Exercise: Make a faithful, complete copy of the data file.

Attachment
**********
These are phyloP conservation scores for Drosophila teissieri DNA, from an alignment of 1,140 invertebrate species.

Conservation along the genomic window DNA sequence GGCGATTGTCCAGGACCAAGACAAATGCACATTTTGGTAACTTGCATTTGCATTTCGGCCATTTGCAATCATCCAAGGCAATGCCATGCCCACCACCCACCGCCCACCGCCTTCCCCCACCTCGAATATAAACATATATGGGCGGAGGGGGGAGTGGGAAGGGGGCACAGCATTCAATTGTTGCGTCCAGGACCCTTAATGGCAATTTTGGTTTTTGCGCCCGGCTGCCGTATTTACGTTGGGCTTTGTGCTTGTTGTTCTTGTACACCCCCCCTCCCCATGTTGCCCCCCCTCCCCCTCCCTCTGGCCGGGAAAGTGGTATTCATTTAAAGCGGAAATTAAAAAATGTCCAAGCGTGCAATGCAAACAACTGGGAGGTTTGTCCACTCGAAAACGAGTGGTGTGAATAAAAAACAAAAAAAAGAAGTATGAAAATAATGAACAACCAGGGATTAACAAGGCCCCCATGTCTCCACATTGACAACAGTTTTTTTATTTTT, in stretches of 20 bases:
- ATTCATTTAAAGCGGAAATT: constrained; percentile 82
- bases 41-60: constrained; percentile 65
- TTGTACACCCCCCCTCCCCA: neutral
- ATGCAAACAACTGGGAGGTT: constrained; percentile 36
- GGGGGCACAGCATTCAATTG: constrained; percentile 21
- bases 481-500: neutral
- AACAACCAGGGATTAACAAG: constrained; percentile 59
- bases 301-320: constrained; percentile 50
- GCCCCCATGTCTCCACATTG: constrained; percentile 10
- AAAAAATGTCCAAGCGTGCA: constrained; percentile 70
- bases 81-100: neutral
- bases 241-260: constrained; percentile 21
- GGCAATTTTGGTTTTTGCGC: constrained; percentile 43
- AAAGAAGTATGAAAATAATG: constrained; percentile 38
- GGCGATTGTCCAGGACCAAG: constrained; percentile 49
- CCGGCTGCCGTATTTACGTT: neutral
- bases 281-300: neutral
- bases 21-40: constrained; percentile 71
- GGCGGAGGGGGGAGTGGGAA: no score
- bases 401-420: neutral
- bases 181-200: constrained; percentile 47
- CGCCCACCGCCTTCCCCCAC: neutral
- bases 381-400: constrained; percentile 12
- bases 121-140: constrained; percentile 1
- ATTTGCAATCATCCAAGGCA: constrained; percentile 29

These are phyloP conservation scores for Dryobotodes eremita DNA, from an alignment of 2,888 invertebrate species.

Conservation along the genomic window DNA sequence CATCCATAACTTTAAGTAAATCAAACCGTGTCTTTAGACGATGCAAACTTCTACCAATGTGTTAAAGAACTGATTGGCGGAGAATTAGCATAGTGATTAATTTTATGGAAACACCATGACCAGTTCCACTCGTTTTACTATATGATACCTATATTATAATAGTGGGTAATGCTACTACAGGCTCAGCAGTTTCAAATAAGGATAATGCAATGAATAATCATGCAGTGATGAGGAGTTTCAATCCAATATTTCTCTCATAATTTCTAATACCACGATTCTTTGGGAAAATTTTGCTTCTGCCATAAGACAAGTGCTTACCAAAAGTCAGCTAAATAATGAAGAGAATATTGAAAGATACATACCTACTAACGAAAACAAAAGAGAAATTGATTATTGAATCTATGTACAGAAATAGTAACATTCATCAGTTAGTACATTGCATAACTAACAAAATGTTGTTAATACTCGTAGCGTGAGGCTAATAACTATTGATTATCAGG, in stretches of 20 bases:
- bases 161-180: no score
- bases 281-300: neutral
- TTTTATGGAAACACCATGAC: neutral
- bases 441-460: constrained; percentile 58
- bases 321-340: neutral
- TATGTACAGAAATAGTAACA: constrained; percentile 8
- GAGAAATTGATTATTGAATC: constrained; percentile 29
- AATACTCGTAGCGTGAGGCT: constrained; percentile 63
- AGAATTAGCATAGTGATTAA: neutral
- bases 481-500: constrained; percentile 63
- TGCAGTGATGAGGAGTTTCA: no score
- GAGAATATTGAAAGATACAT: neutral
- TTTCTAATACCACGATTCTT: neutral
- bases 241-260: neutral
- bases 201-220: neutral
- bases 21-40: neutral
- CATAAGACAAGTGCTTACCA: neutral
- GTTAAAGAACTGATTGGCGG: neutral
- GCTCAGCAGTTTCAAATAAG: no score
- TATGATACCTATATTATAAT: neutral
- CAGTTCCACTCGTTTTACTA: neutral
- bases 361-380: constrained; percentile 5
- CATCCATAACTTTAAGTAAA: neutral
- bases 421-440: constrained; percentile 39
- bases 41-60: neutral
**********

These are phyloP conservation scores for Drosophila teissieri DNA, from an alignment of 1,140 invertebrate species.

Conservation along the genomic window DNA sequence GGCGATTGTCCAGGACCAAGACAAATGCACATTTTGGTAACTTGCATTTGCATTTCGGCCATTTGCAATCATCCAAGGCAATGCCATGCCCACCACCCACCGCCCACCGCCTTCCCCCACCTCGAATATAAACATATATGGGCGGAGGGGGGAGTGGGAAGGGGGCACAGCATTCAATTGTTGCGTCCAGGACCCTTAATGGCAATTTTGGTTTTTGCGCCCGGCTGCCGTATTTACGTTGGGCTTTGTGCTTGTTGTTCTTGTACACCCCCCCTCCCCATGTTGCCCCCCCTCCCCCTCCCTCTGGCCGGGAAAGTGGTATTCATTTAAAGCGGAAATTAAAAAATGTCCAAGCGTGCAATGCAAACAACTGGGAGGTTTGTCCACTCGAAAACGAGTGGTGTGAATAAAAAACAAAAAAAAGAAGTATGAAAATAATGAACAACCAGGGATTAACAAGGCCCCCATGTCTCCACATTGACAACAGTTTTTTTATTTTT, in stretches of 20 bases:
- ATTCATTTAAAGCGGAAATT: constrained; percentile 82
- bases 41-60: constrained; percentile 65
- TTGTACACCCCCCCTCCCCA: neutral
- ATGCAAACAACTGGGAGGTT: constrained; percentile 36
- GGGGGCACAGCATTCAATTG: constrained; percentile 21
- bases 481-500: neutral
- AACAACCAGGGATTAACAAG: constrained; percentile 59
- bases 301-320: constrained; percentile 50
- GCCCCCATGTCTCCACATTG: constrained; percentile 10
- AAAAAATGTCCAAGCGTGCA: constrained; percentile 70
- bases 81-100: neutral
- bases 241-260: constrained; percentile 21
- GGCAATTTTGGTTTTTGCGC: constrained; percentile 43
- AAAGAAGTATGAAAATAATG: constrained; percentile 38
- GGCGATTGTCCAGGACCAAG: constrained; percentile 49
- CCGGCTGCCGTATTTACGTT: neutral
- bases 281-300: neutral
- bases 21-40: constrained; percentile 71
- GGCGGAGGGGGGAGTGGGAA: no score
- bases 401-420: neutral
- bases 181-200: constrained; percentile 47
- CGCCCACCGCCTTCCCCCAC: neutral
- bases 381-400: constrained; percentile 12
- bases 121-140: constrained; percentile 1
- ATTTGCAATCATCCAAGGCA: constrained; percentile 29

These are phyloP conservation scores for Dryobotodes eremita DNA, from an alignment of 2,888 invertebrate species.

Conservation along the genomic window DNA sequence CATCCATAACTTTAAGTAAATCAAACCGTGTCTTTAGACGATGCAAACTTCTACCAATGTGTTAAAGAACTGATTGGCGGAGAATTAGCATAGTGATTAATTTTATGGAAACACCATGACCAGTTCCACTCGTTTTACTATATGATACCTATATTATAATAGTGGGTAATGCTACTACAGGCTCAGCAGTTTCAAATAAGGATAATGCAATGAATAATCATGCAGTGATGAGGAGTTTCAATCCAATATTTCTCTCATAATTTCTAATACCACGATTCTTTGGGAAAATTTTGCTTCTGCCATAAGACAAGTGCTTACCAAAAGTCAGCTAAATAATGAAGAGAATATTGAAAGATACATACCTACTAACGAAAACAAAAGAGAAATTGATTATTGAATCTATGTACAGAAATAGTAACATTCATCAGTTAGTACATTGCATAACTAACAAAATGTTGTTAATACTCGTAGCGTGAGGCTAATAACTATTGATTATCAGG, in stretches of 20 bases:
- bases 161-180: no score
- bases 281-300: neutral
- TTTTATGGAAACACCATGAC: neutral
- bases 441-460: constrained; percentile 58
- bases 321-340: neutral
- TATGTACAGAAATAGTAACA: constrained; percentile 8
- GAGAAATTGATTATTGAATC: constrained; percentile 29
- AATACTCGTAGCGTGAGGCT: constrained; percentile 63
- AGAATTAGCATAGTGATTAA: neutral
- bases 481-500: constrained; percentile 63
- TGCAGTGATGAGGAGTTTCA: no score
- GAGAATATTGAAAGATACAT: neutral
- TTTCTAATACCACGATTCTT: neutral
- bases 241-260: neutral
- bases 201-220: neutral
- bases 21-40: neutral
- CATAAGACAAGTGCTTACCA: neutral
- GTTAAAGAACTGATTGGCGG: neutral
- GCTCAGCAGTTTCAAATAAG: no score
- TATGATACCTATATTATAAT: neutral
- CAGTTCCACTCGTTTTACTA: neutral
- bases 361-380: constrained; percentile 5
- CATCCATAACTTTAAGTAAA: neutral
- bases 421-440: constrained; percentile 39
- bases 41-60: neutral